BOISE, Idaho — The next time you're tap-tap-tapping your brake pedal all the way to work or all the way home - or watching the light change from red to green to yellow and back to red again - consider this: The commute could be a lot worse somewhere else, and, according to the data, it probably is.

At an estimated 36.8 minutes - or an average of 18.4 minutes each way - the Boise metro area has the tenth-best round-trip commute in the nation. That's according to a study by the online insurance agency Haven Life, which used data from the U.S. Census Bureau's 2017 American Community survey.

Just 2.3 percent of the Boise area's population commutes an hour or more each way per day.

The Haven Life report cites a study from the University of West England that has found that each extra minute of commute time reduces job and leisure time satisfaction.

If you work by the hour, a shorter commute pays off in terms of earnings, too. The study showed that the ratio of weekly working hours to commuting hours in the Boise area is 12.3 to 1. Compare that to the nation's worst commute, Palmdale, California, where people get an average of just 5.3 hours of work in for every hour of commuting. Drivers who commute between Palmdale and the city of Los Angeles have to go around the Angeles National Forest, and 35 percent of Palmdale's population spends at least two hours a day on the road.

While the Treasure Valley can boast a favorable ranking on its commute now, regional planners have pointed to signs of possible trouble down the road.

In a story KTVB did in the fall of 2017, COMPASS planner Carl Miller noted that a half dozen cities in southwest Idaho had doubled in population since 2000.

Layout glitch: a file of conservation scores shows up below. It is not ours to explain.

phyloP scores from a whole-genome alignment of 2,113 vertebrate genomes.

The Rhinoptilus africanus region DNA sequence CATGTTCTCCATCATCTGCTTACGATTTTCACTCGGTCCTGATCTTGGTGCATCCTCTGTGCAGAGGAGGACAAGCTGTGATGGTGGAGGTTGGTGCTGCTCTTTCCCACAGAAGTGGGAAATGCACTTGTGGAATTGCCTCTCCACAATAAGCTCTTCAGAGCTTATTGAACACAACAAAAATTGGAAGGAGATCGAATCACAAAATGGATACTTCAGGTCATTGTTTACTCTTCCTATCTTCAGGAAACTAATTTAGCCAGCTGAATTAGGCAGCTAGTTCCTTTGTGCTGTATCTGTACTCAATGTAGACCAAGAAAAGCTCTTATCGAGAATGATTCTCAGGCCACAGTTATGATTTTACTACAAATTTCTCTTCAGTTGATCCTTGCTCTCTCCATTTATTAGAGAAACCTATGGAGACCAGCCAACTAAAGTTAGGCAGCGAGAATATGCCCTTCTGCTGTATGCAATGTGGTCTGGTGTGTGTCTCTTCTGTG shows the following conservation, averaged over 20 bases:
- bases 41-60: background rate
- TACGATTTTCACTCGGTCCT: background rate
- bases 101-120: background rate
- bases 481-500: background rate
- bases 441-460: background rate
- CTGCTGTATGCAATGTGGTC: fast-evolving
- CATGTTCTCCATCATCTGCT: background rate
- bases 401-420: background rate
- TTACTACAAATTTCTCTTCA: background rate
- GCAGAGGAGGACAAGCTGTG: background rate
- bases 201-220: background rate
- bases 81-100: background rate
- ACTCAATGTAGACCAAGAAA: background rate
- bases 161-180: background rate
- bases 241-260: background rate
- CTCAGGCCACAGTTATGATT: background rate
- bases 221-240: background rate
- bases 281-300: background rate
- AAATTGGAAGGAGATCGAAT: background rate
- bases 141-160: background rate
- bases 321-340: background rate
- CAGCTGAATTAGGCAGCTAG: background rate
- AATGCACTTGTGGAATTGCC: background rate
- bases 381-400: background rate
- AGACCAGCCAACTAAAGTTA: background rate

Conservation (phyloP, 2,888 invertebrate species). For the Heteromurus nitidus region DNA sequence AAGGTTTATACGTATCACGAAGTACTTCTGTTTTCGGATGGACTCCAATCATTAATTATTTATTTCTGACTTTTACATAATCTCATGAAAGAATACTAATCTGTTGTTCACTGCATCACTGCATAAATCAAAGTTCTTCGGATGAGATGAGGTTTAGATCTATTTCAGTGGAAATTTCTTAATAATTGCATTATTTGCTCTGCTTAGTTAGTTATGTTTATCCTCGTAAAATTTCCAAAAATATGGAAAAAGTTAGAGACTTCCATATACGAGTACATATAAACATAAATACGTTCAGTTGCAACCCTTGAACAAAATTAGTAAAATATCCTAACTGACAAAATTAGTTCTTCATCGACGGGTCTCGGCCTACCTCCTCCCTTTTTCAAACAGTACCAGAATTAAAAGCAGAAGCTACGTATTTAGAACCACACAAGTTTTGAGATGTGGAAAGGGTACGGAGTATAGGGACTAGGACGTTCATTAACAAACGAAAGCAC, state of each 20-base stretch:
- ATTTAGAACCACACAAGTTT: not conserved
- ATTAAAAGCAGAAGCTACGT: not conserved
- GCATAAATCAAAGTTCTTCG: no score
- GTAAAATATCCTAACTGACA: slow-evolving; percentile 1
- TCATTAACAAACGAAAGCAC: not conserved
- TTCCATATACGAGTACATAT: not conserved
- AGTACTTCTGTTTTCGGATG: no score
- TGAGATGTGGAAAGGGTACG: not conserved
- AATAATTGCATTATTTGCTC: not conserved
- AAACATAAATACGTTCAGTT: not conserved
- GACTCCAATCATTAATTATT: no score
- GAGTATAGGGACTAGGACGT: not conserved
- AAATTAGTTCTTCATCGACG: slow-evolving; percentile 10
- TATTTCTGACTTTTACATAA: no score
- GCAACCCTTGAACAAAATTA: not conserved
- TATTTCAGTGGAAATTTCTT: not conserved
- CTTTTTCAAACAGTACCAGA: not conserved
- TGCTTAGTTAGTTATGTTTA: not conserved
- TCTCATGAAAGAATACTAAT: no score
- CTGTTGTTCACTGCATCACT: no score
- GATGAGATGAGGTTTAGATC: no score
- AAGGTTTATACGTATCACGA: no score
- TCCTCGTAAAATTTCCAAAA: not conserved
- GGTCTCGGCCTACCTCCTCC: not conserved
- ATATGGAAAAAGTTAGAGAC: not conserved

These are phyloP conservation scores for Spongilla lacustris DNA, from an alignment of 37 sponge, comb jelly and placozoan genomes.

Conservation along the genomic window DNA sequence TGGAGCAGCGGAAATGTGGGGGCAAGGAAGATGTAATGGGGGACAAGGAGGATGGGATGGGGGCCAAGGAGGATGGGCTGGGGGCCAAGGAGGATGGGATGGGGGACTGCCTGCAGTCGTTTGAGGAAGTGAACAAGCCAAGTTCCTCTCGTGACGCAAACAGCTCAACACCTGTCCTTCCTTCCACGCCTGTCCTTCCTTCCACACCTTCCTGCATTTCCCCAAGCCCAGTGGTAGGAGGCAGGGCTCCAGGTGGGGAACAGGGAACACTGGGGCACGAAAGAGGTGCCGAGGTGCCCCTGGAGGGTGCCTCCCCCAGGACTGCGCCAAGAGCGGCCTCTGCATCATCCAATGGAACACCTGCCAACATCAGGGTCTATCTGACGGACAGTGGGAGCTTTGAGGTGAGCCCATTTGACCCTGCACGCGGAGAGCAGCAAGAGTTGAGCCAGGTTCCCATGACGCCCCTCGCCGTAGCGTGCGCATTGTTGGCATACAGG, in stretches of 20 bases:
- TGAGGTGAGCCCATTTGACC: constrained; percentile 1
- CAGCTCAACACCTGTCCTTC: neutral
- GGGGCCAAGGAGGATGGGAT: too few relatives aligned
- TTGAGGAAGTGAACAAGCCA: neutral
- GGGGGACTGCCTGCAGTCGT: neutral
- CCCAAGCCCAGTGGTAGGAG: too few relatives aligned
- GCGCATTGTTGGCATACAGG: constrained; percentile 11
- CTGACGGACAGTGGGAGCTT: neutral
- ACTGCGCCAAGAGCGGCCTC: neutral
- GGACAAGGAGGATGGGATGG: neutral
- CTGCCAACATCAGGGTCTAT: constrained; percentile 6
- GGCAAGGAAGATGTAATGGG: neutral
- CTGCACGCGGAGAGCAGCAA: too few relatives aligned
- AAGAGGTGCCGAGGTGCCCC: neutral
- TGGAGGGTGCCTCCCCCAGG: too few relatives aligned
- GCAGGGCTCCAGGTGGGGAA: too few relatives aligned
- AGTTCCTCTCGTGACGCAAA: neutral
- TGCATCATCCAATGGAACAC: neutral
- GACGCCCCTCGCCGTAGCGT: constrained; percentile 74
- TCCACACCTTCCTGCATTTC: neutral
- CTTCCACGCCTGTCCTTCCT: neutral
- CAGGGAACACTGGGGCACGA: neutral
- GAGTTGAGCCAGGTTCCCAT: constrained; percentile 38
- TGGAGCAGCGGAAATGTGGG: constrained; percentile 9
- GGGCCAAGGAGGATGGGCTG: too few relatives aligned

COMPASS is the metropolitan planning organization for Ada and Canyon counties.

Miller said COMPASS anticipated more than one million people in the area by 2040. His team identified nearly three dozen transportation corridor improvements and projects needed to accommodate the growth. Funding has been approved for several, but not all, of the projects since the 2017 story. COMPASS has updated its list of unfunded needs in Communities in Motion 2040 version 2.0.

Related story: Growing Idaho: Growth and funding slowing us down on the roadways

Related story: Forbes: Boise fastest-growing city in the U.S.

The 10 cities with the shortest commutes are, in order of rank:

  • Lubbock, Texas
  • Sioux Falls, South Dakota
  • Springfield, Missouri
  • Amarillo, Texas
  • Eugene, Oregon
  • Wichita, Kansas
  • Lincoln, Nebraska
  • Syracuse, New York
  • Tallahassee, Florida
  • Boise, Idaho

The 10 cities with the longest commutes are:

  • Palmdale, California
  • New York City
  • Jersey City, New Jersey
  • Corona, California
  • Newark, New Jersey
  • Santa Clarita, California
  • Chicago, Illinois
  • Moreno Valley, California
  • Yonkers, New York
  • Naperville, Illinois

The areas with the longest commutes, with round trips ranging from 67.4 minutes in Naperville to 85.4 minutes in Palmdale, are all in or near the nation's three largest metropolitan areas: New York, Los Angeles, and Chicago, where the cost of living keeps many workers from moving closer to where they work.

The cities on the list of shortest commutes, all with round trips averaging between 30 and 40 minutes, are generally away from major metro areas, and serve as their own "hubs," where more people have more opportunities to work and play closer to where they live. One example: each of the ten cities with the shortest commutes is home to a university.

The overwhelming majority of workers continue to rely on cars to get to and from work. In Boise, 88 percent of those responding to the survey commuted by car. Less than one percent reported commuting by public transit, two percent said they walked, and 2.7 percent said they bicycled to and from work.

New York City, with the nation's second-longest commute, is the noticeable exception when it comes to car commuting: Less than 27 percent drive to work, 56.5 percent use public transit, and ten percent walk.

Federal government spending on mass transit increased from $15.2 billion in 2005 to $17 billion in 2017. Spending on highways decreased from $55.3 billion to $45.8 billion from 2005 to 2017. The study found that despite those changes, Americans' commuting habits changed very little.